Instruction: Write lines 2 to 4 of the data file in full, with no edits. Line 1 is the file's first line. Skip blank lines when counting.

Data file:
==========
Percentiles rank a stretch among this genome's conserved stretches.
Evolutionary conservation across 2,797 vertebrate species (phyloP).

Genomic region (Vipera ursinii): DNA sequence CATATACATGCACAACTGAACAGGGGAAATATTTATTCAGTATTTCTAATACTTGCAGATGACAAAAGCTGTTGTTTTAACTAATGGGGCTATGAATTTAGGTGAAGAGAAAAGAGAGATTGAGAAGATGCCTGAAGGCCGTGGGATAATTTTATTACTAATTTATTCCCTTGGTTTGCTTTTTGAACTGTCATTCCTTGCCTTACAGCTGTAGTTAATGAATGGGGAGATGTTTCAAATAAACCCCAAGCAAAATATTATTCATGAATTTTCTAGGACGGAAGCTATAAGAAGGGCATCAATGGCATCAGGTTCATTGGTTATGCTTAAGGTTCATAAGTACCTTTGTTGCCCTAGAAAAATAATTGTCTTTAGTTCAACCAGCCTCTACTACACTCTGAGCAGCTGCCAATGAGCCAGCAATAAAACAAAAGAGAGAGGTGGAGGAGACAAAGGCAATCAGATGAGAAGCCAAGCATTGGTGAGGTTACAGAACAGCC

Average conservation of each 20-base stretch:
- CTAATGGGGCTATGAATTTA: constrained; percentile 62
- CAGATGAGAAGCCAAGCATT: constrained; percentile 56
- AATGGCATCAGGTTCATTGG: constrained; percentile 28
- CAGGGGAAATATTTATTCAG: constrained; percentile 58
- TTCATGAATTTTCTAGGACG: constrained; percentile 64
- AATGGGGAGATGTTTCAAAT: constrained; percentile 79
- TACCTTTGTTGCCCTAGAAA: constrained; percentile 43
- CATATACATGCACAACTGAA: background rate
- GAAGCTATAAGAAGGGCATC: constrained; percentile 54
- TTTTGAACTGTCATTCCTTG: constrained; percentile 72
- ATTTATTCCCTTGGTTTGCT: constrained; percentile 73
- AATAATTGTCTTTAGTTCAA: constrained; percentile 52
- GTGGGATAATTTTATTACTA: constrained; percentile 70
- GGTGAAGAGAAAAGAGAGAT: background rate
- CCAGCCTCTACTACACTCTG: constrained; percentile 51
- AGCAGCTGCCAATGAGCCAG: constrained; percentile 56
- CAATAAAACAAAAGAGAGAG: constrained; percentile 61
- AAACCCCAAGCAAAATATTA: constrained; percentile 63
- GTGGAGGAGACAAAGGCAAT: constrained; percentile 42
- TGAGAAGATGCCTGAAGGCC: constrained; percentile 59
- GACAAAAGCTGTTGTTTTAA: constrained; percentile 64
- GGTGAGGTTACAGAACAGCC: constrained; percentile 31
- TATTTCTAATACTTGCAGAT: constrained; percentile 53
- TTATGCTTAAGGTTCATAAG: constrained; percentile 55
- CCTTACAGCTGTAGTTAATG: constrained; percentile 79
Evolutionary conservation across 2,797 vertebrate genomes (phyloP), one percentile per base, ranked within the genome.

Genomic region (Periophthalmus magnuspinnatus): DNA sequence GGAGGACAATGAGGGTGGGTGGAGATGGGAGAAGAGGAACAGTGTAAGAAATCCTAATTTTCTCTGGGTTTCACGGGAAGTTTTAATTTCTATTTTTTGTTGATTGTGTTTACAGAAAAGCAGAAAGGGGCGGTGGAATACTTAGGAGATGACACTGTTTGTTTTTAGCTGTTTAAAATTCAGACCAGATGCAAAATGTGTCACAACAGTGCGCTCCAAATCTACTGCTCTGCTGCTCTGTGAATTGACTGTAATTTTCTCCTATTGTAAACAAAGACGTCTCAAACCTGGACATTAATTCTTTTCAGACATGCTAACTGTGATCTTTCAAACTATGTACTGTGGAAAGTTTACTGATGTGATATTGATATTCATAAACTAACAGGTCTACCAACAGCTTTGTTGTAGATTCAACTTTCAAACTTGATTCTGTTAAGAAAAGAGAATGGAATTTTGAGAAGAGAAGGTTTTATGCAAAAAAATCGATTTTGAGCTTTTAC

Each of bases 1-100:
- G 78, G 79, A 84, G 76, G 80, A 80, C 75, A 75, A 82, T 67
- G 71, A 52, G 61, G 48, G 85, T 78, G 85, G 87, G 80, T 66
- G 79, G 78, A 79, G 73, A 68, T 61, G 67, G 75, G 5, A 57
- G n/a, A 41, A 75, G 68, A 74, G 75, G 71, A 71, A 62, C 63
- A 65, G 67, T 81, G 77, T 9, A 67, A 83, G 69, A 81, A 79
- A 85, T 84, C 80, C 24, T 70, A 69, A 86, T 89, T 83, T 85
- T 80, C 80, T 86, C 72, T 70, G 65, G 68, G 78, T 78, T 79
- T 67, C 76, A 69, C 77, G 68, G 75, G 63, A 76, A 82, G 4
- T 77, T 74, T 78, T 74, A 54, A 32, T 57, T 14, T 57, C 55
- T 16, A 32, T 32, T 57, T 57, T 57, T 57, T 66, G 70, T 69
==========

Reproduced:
Evolutionary conservation across 2,797 vertebrate species (phyloP).

Genomic region (Vipera ursinii): DNA sequence CATATACATGCACAACTGAACAGGGGAAATATTTATTCAGTATTTCTAATACTTGCAGATGACAAAAGCTGTTGTTTTAACTAATGGGGCTATGAATTTAGGTGAAGAGAAAAGAGAGATTGAGAAGATGCCTGAAGGCCGTGGGATAATTTTATTACTAATTTATTCCCTTGGTTTGCTTTTTGAACTGTCATTCCTTGCCTTACAGCTGTAGTTAATGAATGGGGAGATGTTTCAAATAAACCCCAAGCAAAATATTATTCATGAATTTTCTAGGACGGAAGCTATAAGAAGGGCATCAATGGCATCAGGTTCATTGGTTATGCTTAAGGTTCATAAGTACCTTTGTTGCCCTAGAAAAATAATTGTCTTTAGTTCAACCAGCCTCTACTACACTCTGAGCAGCTGCCAATGAGCCAGCAATAAAACAAAAGAGAGAGGTGGAGGAGACAAAGGCAATCAGATGAGAAGCCAAGCATTGGTGAGGTTACAGAACAGCC

Average conservation of each 20-base stretch: